If you’ve been programming with Java for some time, I am quite sure that you’ve heard of or first-hand experienced the NullPointerException.
A NullPointerException occurs when the programmer (you..) try to perform some operation on a variable that hasn’t been assigned any value – hence, it is null.

The Java 8 Optional class provide a neat way to avoid NullPointerExceptions, by forcing the method to return an object of type Optional instead of possible null values.

In this article I’ll explain basic usage of the Optional class, and our example will be built around a repository, which fetches objects of type String from a database.

The repository consists of two methods – regularReturnMethod() and optionalReturnMethod(). The code sceleton looks like this:

import java.util.Optional;

public class RepositoryExample {

    public String regularReturnMethod(int id) {


    public Optional<String> optionalReturnMethod(int id) {


As you can see, both methods accepts exactly one parameter – an integer. We’re assuming that this id is used to perform lookups in our imaginary database.

If there exists an entity in the database with the provided id, the regularReturnMethod will return an object of type String – just as expected.
The optionalReturnMethod however, will return an object of type Optional. The returned Optional will contain the String object.

Now, what if it doesn’t exist an entity in the database with the provided id?
The regularReturnMethod will have to return null – while the optionalReturnMethod can still return an object of type Optional. The only difference is that this time the Optional object is empty.

Let’s expand a little bit further on our example, before diving more into the details of the Optional class.

import java.util.Optional;

public class RepositoryExample {

    public String regularReturnMethod(int id) {
        return findById(id);

    public Optional<String> optionalReturnMethod(int id) {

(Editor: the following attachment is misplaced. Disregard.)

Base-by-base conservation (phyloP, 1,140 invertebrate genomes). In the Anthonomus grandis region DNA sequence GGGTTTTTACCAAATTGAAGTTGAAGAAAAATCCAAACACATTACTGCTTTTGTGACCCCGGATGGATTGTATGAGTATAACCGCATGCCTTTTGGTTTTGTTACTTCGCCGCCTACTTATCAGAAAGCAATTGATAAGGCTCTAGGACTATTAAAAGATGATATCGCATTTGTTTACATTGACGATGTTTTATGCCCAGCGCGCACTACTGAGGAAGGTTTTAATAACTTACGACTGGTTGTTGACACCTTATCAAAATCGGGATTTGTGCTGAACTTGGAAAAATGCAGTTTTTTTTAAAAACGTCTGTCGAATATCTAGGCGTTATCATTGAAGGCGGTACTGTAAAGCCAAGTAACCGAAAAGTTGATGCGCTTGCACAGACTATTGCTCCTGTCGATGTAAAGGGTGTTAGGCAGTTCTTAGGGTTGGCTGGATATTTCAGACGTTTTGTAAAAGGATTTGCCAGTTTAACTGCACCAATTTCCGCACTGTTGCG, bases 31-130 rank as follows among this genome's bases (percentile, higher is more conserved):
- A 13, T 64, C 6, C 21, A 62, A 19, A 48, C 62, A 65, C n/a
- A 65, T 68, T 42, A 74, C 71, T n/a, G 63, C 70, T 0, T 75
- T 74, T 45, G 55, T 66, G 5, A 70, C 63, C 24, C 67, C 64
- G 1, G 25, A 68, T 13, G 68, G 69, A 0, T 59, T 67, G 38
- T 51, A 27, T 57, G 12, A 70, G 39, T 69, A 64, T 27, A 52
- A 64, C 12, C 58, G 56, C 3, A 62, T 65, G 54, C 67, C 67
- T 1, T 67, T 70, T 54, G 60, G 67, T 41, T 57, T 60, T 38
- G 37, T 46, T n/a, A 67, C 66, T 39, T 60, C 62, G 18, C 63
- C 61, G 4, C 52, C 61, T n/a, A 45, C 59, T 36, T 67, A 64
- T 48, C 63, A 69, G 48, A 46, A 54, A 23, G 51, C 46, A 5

return Optional.ofNullable(findById(id));

    private String findById(int id) {
        return null;

Notice that I’ve provided a private helper method findById. This method will always return null, and will help us understand how Optionals work.

In our new implementation, the optionalReturnMethod return Optional.ofNullable(findById(id)).

There are two possible outcomes of the static method ofNullable:

  • If the findById() method returns null, it will return an empty Optional.
  • If the findById() method does return a String, it will return an Optional object which contain a String object.


Processing Java Optionals

To process the RepositoryExample class, we need a client class to which will call the optionalReturnMethod.

In your client class, you’ll first want to instantiate an instance of RepositoryExample.

RepositoryExample repo = new RepositoryExample();

Now, you have two ways to fetch a String object from that repository.

To fetch a regular String object, you simply write

String string = repo.regularReturnMethod(1);

Suppose you want to check the length of that String. What will happen?

string.length() // NullPointerException! findById() returns null!

To get rid of that nasty NullPointerException, let’s use Java Optional instead:

Optional<String> optional = repositoryExample.optionalReturnMethod(1);

Then we check whether it is empty or not:

if(optional.isPresent()) { System.out.println(optional.get().length()); }

There are two method you should be aware of:

  • isPresent() – this checks whether the Optional has a value present.
  • get() – this will return the value the Optional objects currently holds.

Note that Java has made a leap towards functional programming, so you can also perform this check functional style:

optional.ifPresent(val -> System.out.println(val.length()));

As the title said, this article is only a short introduction to the Java 8 Optional class. Please refer to the official documentation for more information. 🙂